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How I-BEST Works: Findings from a Field Study of Washington State's Integrated Basic Education and Skills Training Program

Wachen, John; Jenkins, Paul Davis; Van Noy, Michelle

Integrated Basic Education and Skills Training (I-BEST) is an innovative program and strategy developed by the Washington (WA) State Board for Community and Technical Colleges (SBCTC) in conjunction with the state’s 29 community colleges and five technical colleges. Its goal is to increase the rate at which adult basic education and English-as-a-second-language students advance to college-level occupational programs and complete postsecondary credentials in fields offering good wages and career advancement. The promising results from preliminary analyses of I-BEST have generated interest in replication of the I-BEST model. Nationally, over 2.5 million students take adult basic skills courses at community colleges, high schools, and community organizations; only a fraction of these go on to pursue and earn college credentials. Despite the growing interest in I-BEST, not much is known outside Washington State about how the program works. This study, conducted by the Community College Research Center (CCRC), examines how I-BEST operates in Washington’s community and technical colleges. Researchers conducted telephone interviews with I-BEST faculty, staff, and administrators at all 34 colleges, and also observed I-BEST classes and interviewed faculty in-depth at four colleges. Overall, the 34 colleges agreed that I-BEST is an effective model for increasing the rate at which adult basic skills students enter and succeed in postsecondary occupational education. But it is expensive to operate, and determining how to fund its programs is a major concern. Not surprisingly, therefore, there was no consensus among the colleges about the sustainability of I-BEST, although they all acknowledged its significant benefits.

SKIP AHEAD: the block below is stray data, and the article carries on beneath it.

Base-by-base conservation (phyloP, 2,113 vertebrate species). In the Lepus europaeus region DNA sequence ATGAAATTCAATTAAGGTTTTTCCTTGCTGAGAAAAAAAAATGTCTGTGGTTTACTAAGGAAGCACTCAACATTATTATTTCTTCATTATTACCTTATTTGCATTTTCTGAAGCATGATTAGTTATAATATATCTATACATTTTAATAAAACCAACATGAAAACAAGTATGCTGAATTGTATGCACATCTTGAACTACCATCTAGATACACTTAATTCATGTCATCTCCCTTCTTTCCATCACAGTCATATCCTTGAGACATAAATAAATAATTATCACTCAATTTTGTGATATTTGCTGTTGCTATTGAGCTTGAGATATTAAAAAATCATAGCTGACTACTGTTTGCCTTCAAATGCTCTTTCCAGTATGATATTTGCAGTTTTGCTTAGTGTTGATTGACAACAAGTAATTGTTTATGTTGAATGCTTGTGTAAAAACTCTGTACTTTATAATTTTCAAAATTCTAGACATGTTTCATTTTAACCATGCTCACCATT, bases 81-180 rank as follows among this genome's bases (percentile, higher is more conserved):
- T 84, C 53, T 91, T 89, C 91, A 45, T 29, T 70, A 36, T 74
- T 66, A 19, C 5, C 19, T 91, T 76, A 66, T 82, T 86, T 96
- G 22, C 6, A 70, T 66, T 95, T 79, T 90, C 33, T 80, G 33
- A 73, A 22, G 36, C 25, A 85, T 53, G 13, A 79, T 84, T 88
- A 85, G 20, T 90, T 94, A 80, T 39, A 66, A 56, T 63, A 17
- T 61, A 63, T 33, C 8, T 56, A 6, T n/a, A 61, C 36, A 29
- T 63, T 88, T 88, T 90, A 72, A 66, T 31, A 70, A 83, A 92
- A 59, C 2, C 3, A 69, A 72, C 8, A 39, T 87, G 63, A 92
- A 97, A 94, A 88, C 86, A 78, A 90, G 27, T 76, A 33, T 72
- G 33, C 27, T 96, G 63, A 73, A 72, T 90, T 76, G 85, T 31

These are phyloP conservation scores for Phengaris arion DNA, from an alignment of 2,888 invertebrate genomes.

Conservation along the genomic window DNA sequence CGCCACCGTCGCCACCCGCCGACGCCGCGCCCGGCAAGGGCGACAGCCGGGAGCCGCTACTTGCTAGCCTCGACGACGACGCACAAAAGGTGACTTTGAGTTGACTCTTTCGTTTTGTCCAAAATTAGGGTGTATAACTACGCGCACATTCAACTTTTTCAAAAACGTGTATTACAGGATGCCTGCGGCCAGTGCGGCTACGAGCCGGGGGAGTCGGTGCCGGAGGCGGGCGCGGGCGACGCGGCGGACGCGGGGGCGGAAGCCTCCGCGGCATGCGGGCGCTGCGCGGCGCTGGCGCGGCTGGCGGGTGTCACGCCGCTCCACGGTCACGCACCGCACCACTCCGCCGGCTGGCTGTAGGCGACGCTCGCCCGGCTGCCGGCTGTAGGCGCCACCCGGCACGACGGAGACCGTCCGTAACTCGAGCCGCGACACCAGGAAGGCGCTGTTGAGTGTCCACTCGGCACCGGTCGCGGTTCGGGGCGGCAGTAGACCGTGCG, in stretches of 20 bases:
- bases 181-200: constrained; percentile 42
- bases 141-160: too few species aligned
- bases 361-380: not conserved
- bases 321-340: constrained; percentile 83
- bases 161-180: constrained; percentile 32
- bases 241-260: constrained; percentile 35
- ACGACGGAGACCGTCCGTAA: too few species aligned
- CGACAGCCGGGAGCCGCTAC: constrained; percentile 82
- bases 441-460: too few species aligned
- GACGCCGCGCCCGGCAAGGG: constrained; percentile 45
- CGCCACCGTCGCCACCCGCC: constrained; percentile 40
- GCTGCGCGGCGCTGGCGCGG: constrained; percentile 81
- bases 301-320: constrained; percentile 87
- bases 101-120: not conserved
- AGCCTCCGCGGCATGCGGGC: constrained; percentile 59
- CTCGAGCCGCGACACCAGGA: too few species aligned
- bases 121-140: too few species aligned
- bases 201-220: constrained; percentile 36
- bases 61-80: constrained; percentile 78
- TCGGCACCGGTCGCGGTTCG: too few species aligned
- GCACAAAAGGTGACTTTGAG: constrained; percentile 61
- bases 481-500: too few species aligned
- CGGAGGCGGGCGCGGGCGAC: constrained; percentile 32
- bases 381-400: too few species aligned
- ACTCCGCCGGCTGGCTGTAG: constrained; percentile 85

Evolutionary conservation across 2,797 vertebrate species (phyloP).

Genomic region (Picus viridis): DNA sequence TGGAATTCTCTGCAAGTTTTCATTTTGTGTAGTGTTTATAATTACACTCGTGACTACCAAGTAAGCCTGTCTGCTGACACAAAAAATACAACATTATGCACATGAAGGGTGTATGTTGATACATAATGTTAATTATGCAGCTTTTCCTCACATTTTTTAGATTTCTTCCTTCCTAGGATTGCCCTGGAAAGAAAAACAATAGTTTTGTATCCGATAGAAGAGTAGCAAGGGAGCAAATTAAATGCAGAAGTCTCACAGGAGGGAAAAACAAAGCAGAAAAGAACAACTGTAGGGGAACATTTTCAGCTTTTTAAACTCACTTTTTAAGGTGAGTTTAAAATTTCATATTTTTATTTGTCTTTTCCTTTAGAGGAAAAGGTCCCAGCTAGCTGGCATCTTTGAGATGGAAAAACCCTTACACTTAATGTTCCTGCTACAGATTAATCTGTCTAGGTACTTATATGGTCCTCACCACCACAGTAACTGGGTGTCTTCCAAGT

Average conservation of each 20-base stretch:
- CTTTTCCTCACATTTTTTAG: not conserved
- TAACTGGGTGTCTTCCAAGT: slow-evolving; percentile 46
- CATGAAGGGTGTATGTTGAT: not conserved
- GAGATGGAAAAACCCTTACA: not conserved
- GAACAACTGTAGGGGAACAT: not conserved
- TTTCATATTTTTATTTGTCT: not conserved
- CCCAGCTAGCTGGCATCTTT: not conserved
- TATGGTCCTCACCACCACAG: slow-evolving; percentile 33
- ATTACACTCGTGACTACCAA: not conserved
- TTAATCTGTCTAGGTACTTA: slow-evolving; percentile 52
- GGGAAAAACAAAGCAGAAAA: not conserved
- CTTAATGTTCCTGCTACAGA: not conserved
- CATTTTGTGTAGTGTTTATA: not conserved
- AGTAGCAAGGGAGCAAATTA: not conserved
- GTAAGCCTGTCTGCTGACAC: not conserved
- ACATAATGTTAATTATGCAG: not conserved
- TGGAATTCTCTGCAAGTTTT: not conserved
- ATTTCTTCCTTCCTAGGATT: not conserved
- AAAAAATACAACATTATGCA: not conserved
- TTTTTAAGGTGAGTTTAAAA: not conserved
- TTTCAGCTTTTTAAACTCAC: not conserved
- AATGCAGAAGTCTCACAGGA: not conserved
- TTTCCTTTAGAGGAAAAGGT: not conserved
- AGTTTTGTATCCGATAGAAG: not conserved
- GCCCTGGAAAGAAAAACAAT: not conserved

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More About This Work

Academic Units
Community College Research Center
Publisher
Community College Research Center, Teachers College, Columbia University
Published Here
April 2, 2014
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